“I’m a musician. I care about giving people a place where they can go to enjoy themselves and to begin to live again. To the man you have to give the spirit, and when you give him the spirit, you have done everything.”
Luciano Pavarotti was born on October 12, 1935 near Modena, Italy. His father was a baker and an amateur singer while his mother worked in a cigar factory. As a child, he wanted to play soccer, but he was also drawn to singing. He would spend his days listening to his father’s recordings – his favorite quickly became the great operatic tenor Giuseppe Di Stefano. As a teenager, Luciano traveled to Wales to compete with his local chorus group. They went on to win first place in the international singing competition. This win solidified his love for singing and inspired Luciano to take signing seriously. In 1961, he made his operatic debut as Rodolfo in the Puccini opera La bohème. The opening night – when he was only 25 – was a huge success. That night, Luciano decided to become an opera singer .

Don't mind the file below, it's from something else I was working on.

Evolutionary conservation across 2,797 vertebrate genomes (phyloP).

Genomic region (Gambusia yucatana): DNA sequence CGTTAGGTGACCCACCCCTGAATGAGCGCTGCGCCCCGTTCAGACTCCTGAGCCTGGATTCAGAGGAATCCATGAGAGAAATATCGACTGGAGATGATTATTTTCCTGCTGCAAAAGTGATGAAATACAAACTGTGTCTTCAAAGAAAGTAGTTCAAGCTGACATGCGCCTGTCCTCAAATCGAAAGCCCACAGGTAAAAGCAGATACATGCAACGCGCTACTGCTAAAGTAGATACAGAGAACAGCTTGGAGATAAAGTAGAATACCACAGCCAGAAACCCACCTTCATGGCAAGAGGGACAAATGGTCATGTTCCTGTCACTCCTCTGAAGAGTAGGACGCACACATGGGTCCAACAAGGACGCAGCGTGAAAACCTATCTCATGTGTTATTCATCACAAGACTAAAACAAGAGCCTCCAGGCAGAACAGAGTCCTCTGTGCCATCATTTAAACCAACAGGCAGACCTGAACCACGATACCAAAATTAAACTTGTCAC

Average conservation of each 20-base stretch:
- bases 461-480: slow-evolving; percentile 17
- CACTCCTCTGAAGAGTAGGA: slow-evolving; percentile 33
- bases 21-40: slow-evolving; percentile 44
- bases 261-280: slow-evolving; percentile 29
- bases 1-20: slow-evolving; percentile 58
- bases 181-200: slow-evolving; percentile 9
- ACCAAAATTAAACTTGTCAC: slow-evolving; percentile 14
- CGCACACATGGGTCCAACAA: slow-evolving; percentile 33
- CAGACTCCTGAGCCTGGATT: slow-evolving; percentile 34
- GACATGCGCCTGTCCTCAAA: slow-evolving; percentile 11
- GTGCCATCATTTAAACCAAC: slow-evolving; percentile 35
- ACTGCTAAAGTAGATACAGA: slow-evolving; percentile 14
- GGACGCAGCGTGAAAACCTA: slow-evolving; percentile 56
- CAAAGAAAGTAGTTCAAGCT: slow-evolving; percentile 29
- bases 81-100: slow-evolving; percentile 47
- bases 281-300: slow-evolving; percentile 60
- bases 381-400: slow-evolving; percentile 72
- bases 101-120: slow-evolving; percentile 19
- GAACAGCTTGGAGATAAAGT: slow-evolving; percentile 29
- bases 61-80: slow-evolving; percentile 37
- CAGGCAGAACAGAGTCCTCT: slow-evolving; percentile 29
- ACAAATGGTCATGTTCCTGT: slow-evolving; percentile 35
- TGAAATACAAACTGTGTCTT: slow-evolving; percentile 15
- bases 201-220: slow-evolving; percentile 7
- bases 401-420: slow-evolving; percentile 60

It was only a few years later in 1963 that Luciano made his international debut in Amsterdam, and later that year in London. Not only was the world of opera stunned by his vocal abilities, but they were taken aback by his emotional performances. Over the entirety of his career, he would go on to perform at major venues throughout the world. His larger-than-life personality, along with his talent, made him a “titan of pop culture.”
By the 1990s, Luciano paired himself with other pop stars, performing with Elton John, Bono, Jon Bon Jovi, Eric Clapton and others. He focused on raising money for charity, and most of the proceeds from these concerts went to medical and education programs in countries throughout the globe. In the early part of the decade, he paired with his friends and fellow opera singers Plácido Domingo and José Carreras to create The Three Tenors. They first performed in 1990 at the Baths of Caracalla in Rome. Their ability to bring opera to the masses and popular culture paved the way for Andrea Boccelli and Josh Groban.
Luciano gave his final stage performance in March 2004 at New York’s Metropolitan Opera. His final live performace was in Turin in 2006 at the Opening Ceremony of the Winter Olympics. He passed away on September 6, 2007 from pancreatic cancer.